Note that you may well have a smart meter in which case you shouldn't have to look far or hard at all!

To take a meter reading

  • Your meter will have either one or two counters of numbers. Write down one or both accordingly.
  • Write down the first 5 numbers shown from left to right. Ignore any numbers in red.
  • If there are two sets of counters, also write down the first five numbers of the second counter, ignoring any numbers in red.
  • Ignore any other numbers.

It’s worth taking a photo on your phone of the meter with the digits clearly displayed at the time of taking the reading. The photo will also have a date associated with it, which is useful should you ever have to refer to it.

3. Make a note of your meter number

While you take your reading, take a note of your meter number. These are usually a combination of letters and numbers and identify and link your home to your supply. They are slightly different formats for electricity and gas.

For electricity, it should read: MPAN  – Meter Point Administration Number (sometimes known as ‘supply number’ or ’S number’).
For gas, it reads: MPRN  – Meter Point Reference Number (also referred to as an ‘M number’).

4. Investigate the best tariffs for you

Before you contact your existing supplier(s), visit a comparison website and find the best deal to move to. You may find your existing supplier offers the best rate, or you made decide you want to move. Or you could try and negotiate with your existing supplier to price match' any better deal you find.

‘There are a bewildering amount of tariffs in the market,’ says Gareth from GoCompare. ‘Fixed rate tariffs, variable rate tariffs, green tariffs, tariffs that match your meter type, for instance, SMART meter, prepayment or standard or economy 7, as well as others that require you to change your meter to qualify for them.’

‘We'd always therefore suggest using a price comparison website to help you navigate your options,’ he says, ‘this will also help narrow down your choices, which is especially helpful if you've just moved into a property or if you’re interested in switching to a “Green” tariff.’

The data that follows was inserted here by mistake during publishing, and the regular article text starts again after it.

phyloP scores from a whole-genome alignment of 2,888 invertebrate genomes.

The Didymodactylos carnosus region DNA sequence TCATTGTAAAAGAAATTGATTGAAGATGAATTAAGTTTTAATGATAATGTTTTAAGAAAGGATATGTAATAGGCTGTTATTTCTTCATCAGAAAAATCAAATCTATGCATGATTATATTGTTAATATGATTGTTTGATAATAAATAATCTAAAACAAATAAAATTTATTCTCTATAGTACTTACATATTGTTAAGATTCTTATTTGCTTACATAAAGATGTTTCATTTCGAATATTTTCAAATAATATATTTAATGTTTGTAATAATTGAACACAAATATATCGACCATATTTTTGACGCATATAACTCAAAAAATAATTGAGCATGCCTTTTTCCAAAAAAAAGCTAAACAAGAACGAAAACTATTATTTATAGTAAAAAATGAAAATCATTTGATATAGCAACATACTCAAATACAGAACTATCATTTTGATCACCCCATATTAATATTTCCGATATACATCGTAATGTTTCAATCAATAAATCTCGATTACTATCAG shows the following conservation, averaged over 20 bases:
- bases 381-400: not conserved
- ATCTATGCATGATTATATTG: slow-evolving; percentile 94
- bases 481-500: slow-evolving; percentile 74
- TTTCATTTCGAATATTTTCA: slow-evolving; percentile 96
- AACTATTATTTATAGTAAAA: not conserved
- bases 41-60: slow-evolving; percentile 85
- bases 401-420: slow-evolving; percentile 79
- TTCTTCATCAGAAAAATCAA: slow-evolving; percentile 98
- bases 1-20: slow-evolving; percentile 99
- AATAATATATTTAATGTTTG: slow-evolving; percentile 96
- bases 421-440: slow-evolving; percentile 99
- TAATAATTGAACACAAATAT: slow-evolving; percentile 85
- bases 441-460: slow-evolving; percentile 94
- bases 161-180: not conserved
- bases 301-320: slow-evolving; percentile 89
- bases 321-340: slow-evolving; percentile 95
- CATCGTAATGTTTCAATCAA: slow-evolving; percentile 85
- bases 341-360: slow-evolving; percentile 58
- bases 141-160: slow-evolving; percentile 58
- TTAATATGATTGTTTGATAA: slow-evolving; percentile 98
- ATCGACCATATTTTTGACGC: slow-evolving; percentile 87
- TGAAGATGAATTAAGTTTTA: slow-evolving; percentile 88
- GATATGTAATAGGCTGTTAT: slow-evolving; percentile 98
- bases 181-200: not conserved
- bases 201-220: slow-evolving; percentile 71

‘Price comparison sites will list all of the options available to you in best price order but if “Green” is important to you, they'll also help you identify these tariffs.’

‘Usually,’ continues Gareth, ‘the SVT (Standard Variable Tariff) is the supplier's most expensive tariff but recent market changes and the cost of wholesale gas has resulted in the SVT price being cheaper than many fixed rate tariffs, simply because they are protected by the Price cap (which does not apply to fixed rate tariffs).’

If you're still unsure about standard variable versus fixed rate tariffs, then we've got an in-depth explainer ready for you.

5. Contact your current utility provider

Armed with all the best rates available – and as soon as you can – get in touch with your utility supplier. You can then provide them with an initial meter read and confirm your meter numbers. Also, if you have any particular queries about the type of meter you have installed, they should be able to answer your questions.

Then you can either cancel your supply or negotiate a new tariff.

How do I pay my utility bills?

There are lots of different ways to pay your utility bills which can be tailored around your own specific circumstances. It’s important to find the right method for you so that your household bills are manageable and paid on time.

checking bills and calculator

(Image credit: Alamy)

How do I pay my electricity bill?

Electricity suppliers are legally obliged to offer a variety of ways to pay your bills. These include:

  • Online or via mobile app. You pay via your provider’s website. You’ll need to register for a login and provide your credit or debit card details. Most companies also offer mobile apps through which payments can also be made.
  • By phone. All providers will accept payment over the phone via a dedicated number. Make sure that the number you are calling is the same one listed on their website and/or on your bill. Do not give your credit or debit card details to any cold callers purporting to be from your supplier.
  • Direct debit via your bank. You can set this up with your bank or your supplier (via an instruction to your bank). This authorises your bank to take money from your account each month or quarter to pay your bills.
  • Prepay. If you have a pay-as-you-go meter installed in your home, you can top up with credits bought online or at your local corner shop.
  • Smart pay as you go. Request for a smart pay-as-you-go meter with your supplier. This allows you to top up without having to access your meter. You can keep an eye on your remaining credit via the portable home screen and top up online.
  • Cash or cheque. Go to your bank in person and pay your bill in cash or by cheque. Alternatively, you can send a cheque for payment through the post to your supplier. Check on your bill or online for the correct address. It’s never advisable to send cash through the post.

How do I pay my gas bill online?

In order to pay your gas bill online the first step is to register for an online account. Instructions on how to register should have been given when you first joined your supplier as a customer.